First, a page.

- Strategic thinking is the snooker player for whom potting the next red is a forgone conclusion, who is more interested in lining up the cue-ball after the shot for the next colour, in such a way that after that it will be just right for the next red after that—but the shot will be impossible for his opponent in the unlikely event that the pot fails.
- Strategic thinking is the footballer who passes to an empty part of the field because he has read the dance of the players and can see that his side will get there first, and that there is more advantage in this shot than a direct pass to a team-mate.
- Strategic thinking is the politician who poses a seemingly innocuous question aware that the answer (or failure to answer) will lead an opponent to reveal more than intended about his plans.
- Strategic thinking is the teacher who does not answer a question directly, but leads the student to answer it for herself.
You protest—but this is just game-playing! So it is. I have avoided the chess analogy so far, but it is apposite. When that consummately expert politician, Harold Macmillan, was asked about the greatest problem in politics, he allegedly replied, "Events, dear boy, events." He was being a little disingenuous: he had the kind of overview of the political situation which made it possible to read it as a game, inferring the covert rules from the overt behaviour, and he was able to "play" it thus (until Profumo). From Huizinga, to von Neumann and Morgenstern, to Eric Berne, it has been clear that game-playing is a serious business and also a way of modelling the real world.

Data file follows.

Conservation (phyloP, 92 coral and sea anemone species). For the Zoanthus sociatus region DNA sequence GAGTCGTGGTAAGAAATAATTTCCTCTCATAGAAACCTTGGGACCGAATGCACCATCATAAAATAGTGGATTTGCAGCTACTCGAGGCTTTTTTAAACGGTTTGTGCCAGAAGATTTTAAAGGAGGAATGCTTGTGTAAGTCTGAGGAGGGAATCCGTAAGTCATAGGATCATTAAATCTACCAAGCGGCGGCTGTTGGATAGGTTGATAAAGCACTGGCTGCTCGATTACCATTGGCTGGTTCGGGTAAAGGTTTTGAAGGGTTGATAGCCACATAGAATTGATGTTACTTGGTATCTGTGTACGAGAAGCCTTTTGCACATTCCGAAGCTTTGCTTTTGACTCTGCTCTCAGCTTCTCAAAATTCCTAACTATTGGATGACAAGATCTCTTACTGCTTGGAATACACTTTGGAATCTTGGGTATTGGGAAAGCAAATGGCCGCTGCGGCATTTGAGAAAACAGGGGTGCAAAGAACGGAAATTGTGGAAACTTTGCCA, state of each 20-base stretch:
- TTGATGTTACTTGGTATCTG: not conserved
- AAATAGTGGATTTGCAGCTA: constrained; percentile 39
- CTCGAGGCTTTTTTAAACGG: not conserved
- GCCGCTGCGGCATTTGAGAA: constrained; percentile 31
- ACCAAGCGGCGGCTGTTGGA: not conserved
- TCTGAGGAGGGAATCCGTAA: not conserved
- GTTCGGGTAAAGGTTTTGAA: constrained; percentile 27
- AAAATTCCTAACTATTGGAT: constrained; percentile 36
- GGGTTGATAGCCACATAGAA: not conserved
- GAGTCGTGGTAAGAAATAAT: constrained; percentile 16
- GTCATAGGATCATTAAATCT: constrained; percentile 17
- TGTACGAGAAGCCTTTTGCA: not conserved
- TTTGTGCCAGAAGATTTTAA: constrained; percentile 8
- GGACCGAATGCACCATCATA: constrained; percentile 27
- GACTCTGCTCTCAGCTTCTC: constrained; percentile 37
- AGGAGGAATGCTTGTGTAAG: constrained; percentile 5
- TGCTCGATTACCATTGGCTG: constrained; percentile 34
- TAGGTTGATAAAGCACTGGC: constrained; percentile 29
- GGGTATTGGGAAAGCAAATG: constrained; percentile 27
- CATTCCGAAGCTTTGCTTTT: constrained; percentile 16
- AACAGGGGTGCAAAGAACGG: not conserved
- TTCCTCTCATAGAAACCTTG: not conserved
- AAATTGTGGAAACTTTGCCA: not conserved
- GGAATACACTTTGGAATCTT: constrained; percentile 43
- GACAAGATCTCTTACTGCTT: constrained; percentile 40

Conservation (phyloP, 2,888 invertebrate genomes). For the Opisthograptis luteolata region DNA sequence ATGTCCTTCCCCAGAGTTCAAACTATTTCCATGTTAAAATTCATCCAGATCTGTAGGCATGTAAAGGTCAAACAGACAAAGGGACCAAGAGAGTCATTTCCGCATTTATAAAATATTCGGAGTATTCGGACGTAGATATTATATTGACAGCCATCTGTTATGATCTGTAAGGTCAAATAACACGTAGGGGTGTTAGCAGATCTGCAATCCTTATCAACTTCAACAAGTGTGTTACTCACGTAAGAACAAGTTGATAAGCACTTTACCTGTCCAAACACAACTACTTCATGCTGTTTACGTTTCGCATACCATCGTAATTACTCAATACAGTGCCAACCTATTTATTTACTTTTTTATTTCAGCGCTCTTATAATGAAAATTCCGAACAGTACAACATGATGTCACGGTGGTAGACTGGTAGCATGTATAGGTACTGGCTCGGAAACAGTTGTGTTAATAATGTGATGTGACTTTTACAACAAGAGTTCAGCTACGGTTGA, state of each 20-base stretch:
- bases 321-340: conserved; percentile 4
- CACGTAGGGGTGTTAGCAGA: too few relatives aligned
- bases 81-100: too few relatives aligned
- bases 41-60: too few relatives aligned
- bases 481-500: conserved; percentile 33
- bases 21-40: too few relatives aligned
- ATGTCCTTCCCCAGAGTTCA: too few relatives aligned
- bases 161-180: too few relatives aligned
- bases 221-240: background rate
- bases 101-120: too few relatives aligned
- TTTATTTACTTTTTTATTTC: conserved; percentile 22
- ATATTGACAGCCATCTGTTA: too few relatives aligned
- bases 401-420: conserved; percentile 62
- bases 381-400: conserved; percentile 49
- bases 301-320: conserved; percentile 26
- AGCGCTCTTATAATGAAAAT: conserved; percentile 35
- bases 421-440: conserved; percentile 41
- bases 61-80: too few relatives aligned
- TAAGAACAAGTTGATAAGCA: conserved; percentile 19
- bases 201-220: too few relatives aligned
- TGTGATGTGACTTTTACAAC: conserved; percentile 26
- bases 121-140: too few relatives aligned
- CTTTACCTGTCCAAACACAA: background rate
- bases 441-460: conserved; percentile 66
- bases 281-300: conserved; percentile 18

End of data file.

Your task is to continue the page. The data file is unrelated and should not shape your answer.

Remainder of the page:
The real expert does not treat his or her practice "like a game", but does recognise the ludic (game-playing) elements within it. There is no moral dimension to this, merely a systemic one. It is the ludic quality which characterises the true expert. (No, an alternative adjective is not "ludicrous"!)
Can expertise be taught?
I suspect not. This is partly a matter of semantics: the developing expert has by definition become a self-teacher before attaining full expertise. Reflection, I have argued, is a necessary if not sufficient—but perhaps epiphenomenal—condition of expertise. The relative importance of learning from experience becomes greater the more expert you become, and so although you might be inspired by a greater expert and learn from her, nevertheless she does not "teach" in the conventional sense.
But then—it all depends what you mean by "teaching"...
And we return to the question of who defines the expert. Most of the people I have known who are—in my view—experts would not describe themselves as such (except in some very narrow fields). Indeed, describing oneself as an expert may be as self-defeating as the cry of the dodgy salesman, "You can trust me!" Experts are perhaps more willing to admit their need to learn than lesser practitioners.
So-it's an open and debatable question and this page is already too long.
GARDNER D (2010) Future Babble; why expert predictions fail and why we believe them anyway. London; Virgin Books
See also David Perkins' excellent paper touching on some aspects of this issue from the Third Biennial Threshold Concepts Symposium in Sydney 2010 (video): the most relevant section starts about 35 minutes in.
Atul Gawande discusses progression from competence to excellence at both individual and institutional levels, in this excellent lecture to Harvard Graduate School of Education (24 October 2012) on the importance of feedback and continuing coaching. The whole thing is about 80 minutes but worth the time.
(updated 13 November 2012)